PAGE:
Le plan n’a pas changé

Mason might point to the fact that Hammond immediately goes on, after his concurrence déloyale remark, to say that he expects to keep tax to GDP in the UK in line with the European average. Mason might argue that this implies that Hammond is saying that any reduction in UK tax rates would constitute the sort of unfair competition from which he just told Le Monde he was resiling. But this would be gross simplification. Hammond reiterates that it isn’t the UK’s “plan” to go down the path of tax competition. That is because his plan is, as it was before in the Die Welt interview, to strike a trade deal with the EU. Hammond says so much, earlier in the interview:

Le Monde Hammond free trade quote

Interviewer: Is there a majority in the UK for leaving the Single Market?

Hammond: When we leave the European Union (EU) we will also leave the single market. It’s a legal necessity, as it is for the customs union. But most of us want an agreement allowing us to maintain a close trading relationship with the EU, so that goods and services can flow between our economies. That requires the negotiation of a new partnership deal agreeable to both parties. We can’t stay in the Single Market, but it is possible to build a relationship which has many of the characteristics of the Single Market (my emphasis).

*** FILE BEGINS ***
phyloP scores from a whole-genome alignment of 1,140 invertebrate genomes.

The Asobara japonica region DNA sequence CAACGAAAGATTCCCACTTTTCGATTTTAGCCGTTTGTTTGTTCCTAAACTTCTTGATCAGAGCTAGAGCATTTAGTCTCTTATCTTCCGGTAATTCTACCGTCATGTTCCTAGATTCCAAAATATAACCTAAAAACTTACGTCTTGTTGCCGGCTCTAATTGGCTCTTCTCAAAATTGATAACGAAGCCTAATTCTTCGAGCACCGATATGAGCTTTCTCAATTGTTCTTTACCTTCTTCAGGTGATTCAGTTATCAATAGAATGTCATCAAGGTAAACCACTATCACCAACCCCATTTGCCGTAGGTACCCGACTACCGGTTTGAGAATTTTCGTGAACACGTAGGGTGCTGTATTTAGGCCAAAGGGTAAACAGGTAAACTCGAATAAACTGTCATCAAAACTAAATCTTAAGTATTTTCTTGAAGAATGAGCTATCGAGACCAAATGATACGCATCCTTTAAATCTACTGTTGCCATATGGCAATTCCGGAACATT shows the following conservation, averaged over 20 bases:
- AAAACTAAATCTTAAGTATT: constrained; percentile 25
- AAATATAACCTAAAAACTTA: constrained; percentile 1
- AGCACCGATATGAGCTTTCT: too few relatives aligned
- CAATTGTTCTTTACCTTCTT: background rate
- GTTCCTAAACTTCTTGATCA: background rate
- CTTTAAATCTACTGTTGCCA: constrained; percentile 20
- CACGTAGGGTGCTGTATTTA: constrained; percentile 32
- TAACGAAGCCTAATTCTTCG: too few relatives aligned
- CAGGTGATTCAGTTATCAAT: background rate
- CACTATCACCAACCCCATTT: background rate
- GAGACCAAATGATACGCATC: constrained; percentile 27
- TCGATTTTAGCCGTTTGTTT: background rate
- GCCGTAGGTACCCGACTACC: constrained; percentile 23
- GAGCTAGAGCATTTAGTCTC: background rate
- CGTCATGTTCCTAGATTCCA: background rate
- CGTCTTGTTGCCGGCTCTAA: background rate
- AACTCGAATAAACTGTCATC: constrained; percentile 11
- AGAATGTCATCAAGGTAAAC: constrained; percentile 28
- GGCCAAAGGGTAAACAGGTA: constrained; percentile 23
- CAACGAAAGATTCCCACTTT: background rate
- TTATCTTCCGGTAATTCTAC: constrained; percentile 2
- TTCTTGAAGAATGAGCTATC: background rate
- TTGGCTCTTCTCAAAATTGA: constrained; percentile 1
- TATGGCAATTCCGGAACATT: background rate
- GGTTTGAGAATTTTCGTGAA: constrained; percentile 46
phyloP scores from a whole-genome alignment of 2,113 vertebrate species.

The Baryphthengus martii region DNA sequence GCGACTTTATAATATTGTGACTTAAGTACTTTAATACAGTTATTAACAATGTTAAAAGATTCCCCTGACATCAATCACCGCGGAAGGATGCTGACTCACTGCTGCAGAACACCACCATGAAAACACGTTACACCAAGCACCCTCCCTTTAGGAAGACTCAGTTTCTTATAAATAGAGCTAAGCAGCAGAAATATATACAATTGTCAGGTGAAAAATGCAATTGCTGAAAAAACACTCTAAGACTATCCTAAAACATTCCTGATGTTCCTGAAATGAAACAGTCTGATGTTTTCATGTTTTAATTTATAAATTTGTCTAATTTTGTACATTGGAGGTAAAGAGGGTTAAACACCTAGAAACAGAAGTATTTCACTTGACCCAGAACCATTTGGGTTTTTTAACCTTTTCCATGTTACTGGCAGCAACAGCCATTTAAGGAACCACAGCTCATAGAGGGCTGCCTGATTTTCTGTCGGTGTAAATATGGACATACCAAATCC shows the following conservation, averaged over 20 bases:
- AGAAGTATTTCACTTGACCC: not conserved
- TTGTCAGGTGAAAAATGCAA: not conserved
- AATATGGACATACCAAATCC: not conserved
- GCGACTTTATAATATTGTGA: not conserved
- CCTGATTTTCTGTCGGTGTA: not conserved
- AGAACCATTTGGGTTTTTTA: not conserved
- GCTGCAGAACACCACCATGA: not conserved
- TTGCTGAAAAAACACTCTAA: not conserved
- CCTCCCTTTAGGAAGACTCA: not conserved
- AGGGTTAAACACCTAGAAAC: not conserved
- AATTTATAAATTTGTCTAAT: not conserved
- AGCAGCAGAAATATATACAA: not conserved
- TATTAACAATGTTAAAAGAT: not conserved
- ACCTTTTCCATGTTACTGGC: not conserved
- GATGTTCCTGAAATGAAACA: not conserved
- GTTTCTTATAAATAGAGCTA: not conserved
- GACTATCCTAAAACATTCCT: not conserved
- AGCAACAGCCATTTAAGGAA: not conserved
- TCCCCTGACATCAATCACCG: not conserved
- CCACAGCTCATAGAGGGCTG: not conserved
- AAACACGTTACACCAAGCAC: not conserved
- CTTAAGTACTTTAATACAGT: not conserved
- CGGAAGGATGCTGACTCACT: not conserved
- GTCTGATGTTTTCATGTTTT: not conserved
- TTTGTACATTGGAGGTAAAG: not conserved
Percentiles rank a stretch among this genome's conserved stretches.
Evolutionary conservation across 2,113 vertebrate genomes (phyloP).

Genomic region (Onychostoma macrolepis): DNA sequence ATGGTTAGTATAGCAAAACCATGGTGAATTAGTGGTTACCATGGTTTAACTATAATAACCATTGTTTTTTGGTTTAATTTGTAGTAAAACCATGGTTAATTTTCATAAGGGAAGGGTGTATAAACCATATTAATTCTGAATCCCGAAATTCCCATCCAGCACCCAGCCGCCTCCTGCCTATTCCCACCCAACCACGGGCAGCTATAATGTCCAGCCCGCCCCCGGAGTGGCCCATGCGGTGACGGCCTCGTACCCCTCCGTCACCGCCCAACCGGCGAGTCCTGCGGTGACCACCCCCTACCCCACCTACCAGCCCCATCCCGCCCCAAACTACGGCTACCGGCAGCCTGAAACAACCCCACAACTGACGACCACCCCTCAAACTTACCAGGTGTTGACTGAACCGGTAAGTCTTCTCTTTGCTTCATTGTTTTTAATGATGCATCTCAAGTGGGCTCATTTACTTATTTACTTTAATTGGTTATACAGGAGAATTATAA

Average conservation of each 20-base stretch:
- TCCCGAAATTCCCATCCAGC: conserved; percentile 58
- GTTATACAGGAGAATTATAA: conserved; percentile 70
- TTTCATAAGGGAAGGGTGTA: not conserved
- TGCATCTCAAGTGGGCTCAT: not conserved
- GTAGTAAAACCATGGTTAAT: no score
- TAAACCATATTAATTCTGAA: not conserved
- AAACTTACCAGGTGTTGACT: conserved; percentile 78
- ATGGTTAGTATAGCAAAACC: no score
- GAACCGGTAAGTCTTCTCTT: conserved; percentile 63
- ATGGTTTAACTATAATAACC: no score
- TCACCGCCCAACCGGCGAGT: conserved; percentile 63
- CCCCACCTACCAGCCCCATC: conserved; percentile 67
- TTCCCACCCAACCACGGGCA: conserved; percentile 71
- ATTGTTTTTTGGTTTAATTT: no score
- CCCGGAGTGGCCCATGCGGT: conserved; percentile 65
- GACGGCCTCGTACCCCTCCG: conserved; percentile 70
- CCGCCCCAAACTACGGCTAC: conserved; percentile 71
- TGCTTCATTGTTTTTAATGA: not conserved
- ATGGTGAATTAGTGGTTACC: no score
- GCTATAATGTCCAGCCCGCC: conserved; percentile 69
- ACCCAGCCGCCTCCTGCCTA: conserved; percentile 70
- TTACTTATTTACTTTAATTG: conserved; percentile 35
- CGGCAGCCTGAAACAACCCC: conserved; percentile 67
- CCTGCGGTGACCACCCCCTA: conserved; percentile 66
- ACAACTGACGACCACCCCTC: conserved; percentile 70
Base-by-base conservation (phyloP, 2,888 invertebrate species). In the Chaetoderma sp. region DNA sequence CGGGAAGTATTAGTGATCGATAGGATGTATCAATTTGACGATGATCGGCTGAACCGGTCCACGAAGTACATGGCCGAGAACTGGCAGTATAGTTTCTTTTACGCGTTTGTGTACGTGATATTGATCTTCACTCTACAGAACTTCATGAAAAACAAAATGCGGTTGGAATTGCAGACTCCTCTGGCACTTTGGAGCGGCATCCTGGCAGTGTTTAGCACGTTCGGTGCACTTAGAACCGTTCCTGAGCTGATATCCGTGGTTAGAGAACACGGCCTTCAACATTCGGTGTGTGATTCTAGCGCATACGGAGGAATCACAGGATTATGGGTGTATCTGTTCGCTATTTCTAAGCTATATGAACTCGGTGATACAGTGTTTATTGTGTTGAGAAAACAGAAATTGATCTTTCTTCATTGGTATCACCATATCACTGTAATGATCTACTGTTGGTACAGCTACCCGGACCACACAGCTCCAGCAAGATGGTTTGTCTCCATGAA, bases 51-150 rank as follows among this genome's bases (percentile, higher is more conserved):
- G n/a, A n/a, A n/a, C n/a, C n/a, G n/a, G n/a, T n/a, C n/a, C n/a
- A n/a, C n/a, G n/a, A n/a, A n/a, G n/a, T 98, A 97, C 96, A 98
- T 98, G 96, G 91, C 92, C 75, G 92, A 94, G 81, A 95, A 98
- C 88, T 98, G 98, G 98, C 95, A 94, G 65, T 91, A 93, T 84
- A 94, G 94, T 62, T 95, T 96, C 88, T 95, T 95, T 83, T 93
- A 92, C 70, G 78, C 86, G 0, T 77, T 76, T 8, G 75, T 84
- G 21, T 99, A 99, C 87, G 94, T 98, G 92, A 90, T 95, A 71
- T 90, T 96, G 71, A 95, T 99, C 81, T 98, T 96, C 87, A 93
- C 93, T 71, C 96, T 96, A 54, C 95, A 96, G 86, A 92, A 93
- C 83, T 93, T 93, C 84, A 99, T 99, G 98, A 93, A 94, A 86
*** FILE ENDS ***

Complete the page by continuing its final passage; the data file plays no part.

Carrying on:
What Mason neglects to say in his report is that the governing assumption propounded by Hammond throughout the interview is that he expects the UK to be able sign a trade deal with the EU. As you would expect of the UK’s Chancellor, he is speaking positively ahead of negotiations about the chances of a deal and not saying anything which might suggest he doesn’t expect one to be signed. If such a trade deal is struck, as planned, there will be no need to make any changes to the UK’s economic model, which is exactly what he said to Die Welt. His plan to keep tax rates in line with the European average specifically relates to this planned trade deal scenario. His downplaying of talk of any unfair competition applies to the opposite scenario in which no trade deal is possible. These are two different statements about two very different hypothetical situations.